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The Ards Tourist Trophy (T.T.) Races

A plaque on the wall of McWhinney’s butcher’s shop at the corner of Castle Street in Comber commemorates the great Ards Tourist Trophy or TT Race which once ran through the town. This was the famous butcher’s shop corner, a noted feature of the course, where cars didn’t always successfully negotiate their passage from the Square into Castle Street.

The Ards TT ran from 1928 until 1936. It was a massive event on the sporting calendar, held in August or early September, and attracting up to half a million spectators in any one year. Starting at Quarry Corner in Dundonald, cars raced their way along the public roads (closed of course for the occasion) through Newtownards and Comber back to Dundonald again – a gruelling 30 laps of this 13½ mile circuit. All the great drivers of the day were there, men such as Kaye Don, Carraciola, Nuvolari, Freddie Dixon, Earl Howe and E.R. Hall. They reached speeds well in excess of 100 miles per hour.

Comber was packed with spectators. The Belfast and County Down Railway (BCDR) Company built a grandstand on the Belfast Road, and private individuals provided teas, sandwiches, buns and seats – in exchange for silver and bronze, of course. It was a regular ploy to charge for the convenience of a wall or garden hedge to lean over while viewing the race. Rowans constructed a stand against a large shed beside the road and offered tickets at 10s 6d each (52½p). The shed still stands today. 

The railway kept running through the race, despite the fact that it crossed the Newtownards Road on a level crossing at the Glassmoss just outside Comber. The solution was to erect temporary platforms on each side of the road with a wooden footbridge connecting them. Passengers simply walked over the bridge and changed trains.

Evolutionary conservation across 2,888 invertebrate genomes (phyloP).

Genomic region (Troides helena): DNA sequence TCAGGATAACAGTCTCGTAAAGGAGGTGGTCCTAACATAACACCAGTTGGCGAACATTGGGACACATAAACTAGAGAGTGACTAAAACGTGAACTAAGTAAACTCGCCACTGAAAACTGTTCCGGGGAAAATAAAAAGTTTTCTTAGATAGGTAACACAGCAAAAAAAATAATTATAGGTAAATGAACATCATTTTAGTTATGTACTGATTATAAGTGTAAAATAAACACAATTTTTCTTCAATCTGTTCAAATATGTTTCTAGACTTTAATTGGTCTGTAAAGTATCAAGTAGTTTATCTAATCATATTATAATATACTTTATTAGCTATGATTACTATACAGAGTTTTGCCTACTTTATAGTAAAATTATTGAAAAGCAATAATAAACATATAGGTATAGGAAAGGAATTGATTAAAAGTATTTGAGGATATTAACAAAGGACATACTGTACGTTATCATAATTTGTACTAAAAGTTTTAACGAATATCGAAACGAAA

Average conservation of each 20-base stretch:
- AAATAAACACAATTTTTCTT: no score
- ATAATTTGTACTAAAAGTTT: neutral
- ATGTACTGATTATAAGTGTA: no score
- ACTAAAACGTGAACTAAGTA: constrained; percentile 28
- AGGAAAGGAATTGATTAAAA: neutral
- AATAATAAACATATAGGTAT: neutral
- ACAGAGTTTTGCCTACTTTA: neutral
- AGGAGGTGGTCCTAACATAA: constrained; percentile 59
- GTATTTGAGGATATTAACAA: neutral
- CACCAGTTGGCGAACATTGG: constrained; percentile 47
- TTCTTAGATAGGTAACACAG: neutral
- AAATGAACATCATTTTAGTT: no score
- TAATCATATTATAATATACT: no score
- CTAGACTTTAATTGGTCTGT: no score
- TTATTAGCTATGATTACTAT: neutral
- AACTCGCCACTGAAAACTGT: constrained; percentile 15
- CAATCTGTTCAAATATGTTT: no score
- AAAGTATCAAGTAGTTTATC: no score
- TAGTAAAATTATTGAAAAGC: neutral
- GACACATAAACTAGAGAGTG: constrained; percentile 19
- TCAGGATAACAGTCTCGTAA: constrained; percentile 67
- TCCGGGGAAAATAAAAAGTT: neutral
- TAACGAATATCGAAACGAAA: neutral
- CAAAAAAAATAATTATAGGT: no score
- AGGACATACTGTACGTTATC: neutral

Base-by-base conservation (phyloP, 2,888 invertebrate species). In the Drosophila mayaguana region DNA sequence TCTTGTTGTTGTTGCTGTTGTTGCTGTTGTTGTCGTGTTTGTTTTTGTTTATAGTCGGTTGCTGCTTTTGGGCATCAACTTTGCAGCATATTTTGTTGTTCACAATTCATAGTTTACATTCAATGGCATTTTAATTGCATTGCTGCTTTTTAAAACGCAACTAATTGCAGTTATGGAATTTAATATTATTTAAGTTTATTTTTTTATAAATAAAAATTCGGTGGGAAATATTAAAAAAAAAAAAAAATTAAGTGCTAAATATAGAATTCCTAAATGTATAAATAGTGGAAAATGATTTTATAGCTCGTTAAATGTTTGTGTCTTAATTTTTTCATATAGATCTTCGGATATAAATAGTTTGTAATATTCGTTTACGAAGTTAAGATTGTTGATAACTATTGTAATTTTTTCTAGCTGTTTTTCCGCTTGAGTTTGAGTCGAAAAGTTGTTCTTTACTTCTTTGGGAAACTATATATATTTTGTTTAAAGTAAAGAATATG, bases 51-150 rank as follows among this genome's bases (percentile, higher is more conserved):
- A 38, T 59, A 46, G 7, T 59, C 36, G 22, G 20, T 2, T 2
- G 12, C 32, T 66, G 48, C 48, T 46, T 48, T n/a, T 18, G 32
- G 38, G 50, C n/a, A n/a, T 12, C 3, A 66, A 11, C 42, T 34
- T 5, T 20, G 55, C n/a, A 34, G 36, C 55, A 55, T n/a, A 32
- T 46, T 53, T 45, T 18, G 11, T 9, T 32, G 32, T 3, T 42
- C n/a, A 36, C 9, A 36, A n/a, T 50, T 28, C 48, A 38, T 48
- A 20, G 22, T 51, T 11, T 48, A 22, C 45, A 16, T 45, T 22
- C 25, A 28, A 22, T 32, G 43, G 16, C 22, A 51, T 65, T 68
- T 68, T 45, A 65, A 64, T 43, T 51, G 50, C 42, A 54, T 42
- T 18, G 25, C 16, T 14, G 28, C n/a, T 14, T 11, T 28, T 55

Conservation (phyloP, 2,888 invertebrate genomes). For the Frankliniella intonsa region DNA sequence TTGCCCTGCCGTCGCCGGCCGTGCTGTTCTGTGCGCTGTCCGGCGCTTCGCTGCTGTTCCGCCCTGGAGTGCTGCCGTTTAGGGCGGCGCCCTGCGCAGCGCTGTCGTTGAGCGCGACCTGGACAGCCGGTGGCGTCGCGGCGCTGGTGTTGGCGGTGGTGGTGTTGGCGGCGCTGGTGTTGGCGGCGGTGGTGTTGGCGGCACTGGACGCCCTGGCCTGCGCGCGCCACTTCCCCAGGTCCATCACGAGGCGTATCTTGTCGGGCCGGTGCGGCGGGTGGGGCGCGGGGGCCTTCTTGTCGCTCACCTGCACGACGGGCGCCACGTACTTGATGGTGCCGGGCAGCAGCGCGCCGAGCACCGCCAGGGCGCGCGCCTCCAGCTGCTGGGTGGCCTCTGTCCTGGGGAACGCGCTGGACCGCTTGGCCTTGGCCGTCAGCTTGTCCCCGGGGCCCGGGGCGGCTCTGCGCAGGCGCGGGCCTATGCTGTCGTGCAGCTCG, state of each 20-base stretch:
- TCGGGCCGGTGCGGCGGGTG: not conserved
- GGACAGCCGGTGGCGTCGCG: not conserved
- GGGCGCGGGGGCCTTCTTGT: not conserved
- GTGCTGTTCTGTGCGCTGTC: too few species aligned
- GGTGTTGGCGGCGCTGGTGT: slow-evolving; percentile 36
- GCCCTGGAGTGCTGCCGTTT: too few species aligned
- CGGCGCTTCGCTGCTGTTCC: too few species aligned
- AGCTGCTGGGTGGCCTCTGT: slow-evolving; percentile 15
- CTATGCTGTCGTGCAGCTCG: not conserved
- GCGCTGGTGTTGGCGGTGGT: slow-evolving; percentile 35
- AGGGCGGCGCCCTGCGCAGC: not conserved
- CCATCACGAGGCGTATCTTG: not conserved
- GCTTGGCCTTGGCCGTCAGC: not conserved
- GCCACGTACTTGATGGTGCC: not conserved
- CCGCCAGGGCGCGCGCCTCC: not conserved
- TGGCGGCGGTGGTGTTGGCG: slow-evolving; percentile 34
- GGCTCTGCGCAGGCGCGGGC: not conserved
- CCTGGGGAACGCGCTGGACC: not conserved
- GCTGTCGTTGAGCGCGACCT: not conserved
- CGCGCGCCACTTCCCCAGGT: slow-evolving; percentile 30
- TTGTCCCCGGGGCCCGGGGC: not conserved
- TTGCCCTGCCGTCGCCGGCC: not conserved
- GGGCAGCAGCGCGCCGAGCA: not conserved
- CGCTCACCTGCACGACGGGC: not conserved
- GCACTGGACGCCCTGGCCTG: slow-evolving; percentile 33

Tom Corken did very well out of the TT Race. He provided sand for the many sandbags along the course. This was a contract he relished as he was paid not only to provide the sand but also to remove it again. Afterwards he was able to re-sell it, a good business deal by anyone’s standards. Tragedy struck during the 1936 race in Newtownards when Belfast driver Jack Chambers crashed into a crowd of spectators in Newtownards, killing eight people. The race never ran again.


1928 Kaye Don

1929 R Carraciola

1930 T Nuvolari

1931 N Black

1932 C R Whitcroft

1933 T Nuvolari

1934 C J P Dodson

1935 F W Dixon

1936 F W Dixon/C J P Dodson

Comber-based production company, Spence Brothers, have produced a detailed documentary film on the Ards TT races, including rare and never-before-seen footage. To find out more and buy the DVD, contact Roy Spence on 028 9187 2480.

A minor crash outside Hugh McWhiniey's butchers shop during the re-enactment of the TT race. The speed involved was minor, the sandbags protected the shop. Come to think about those sandbags ... they may well be bags of potatoes (spuds) so there may well have been champ for dinner.

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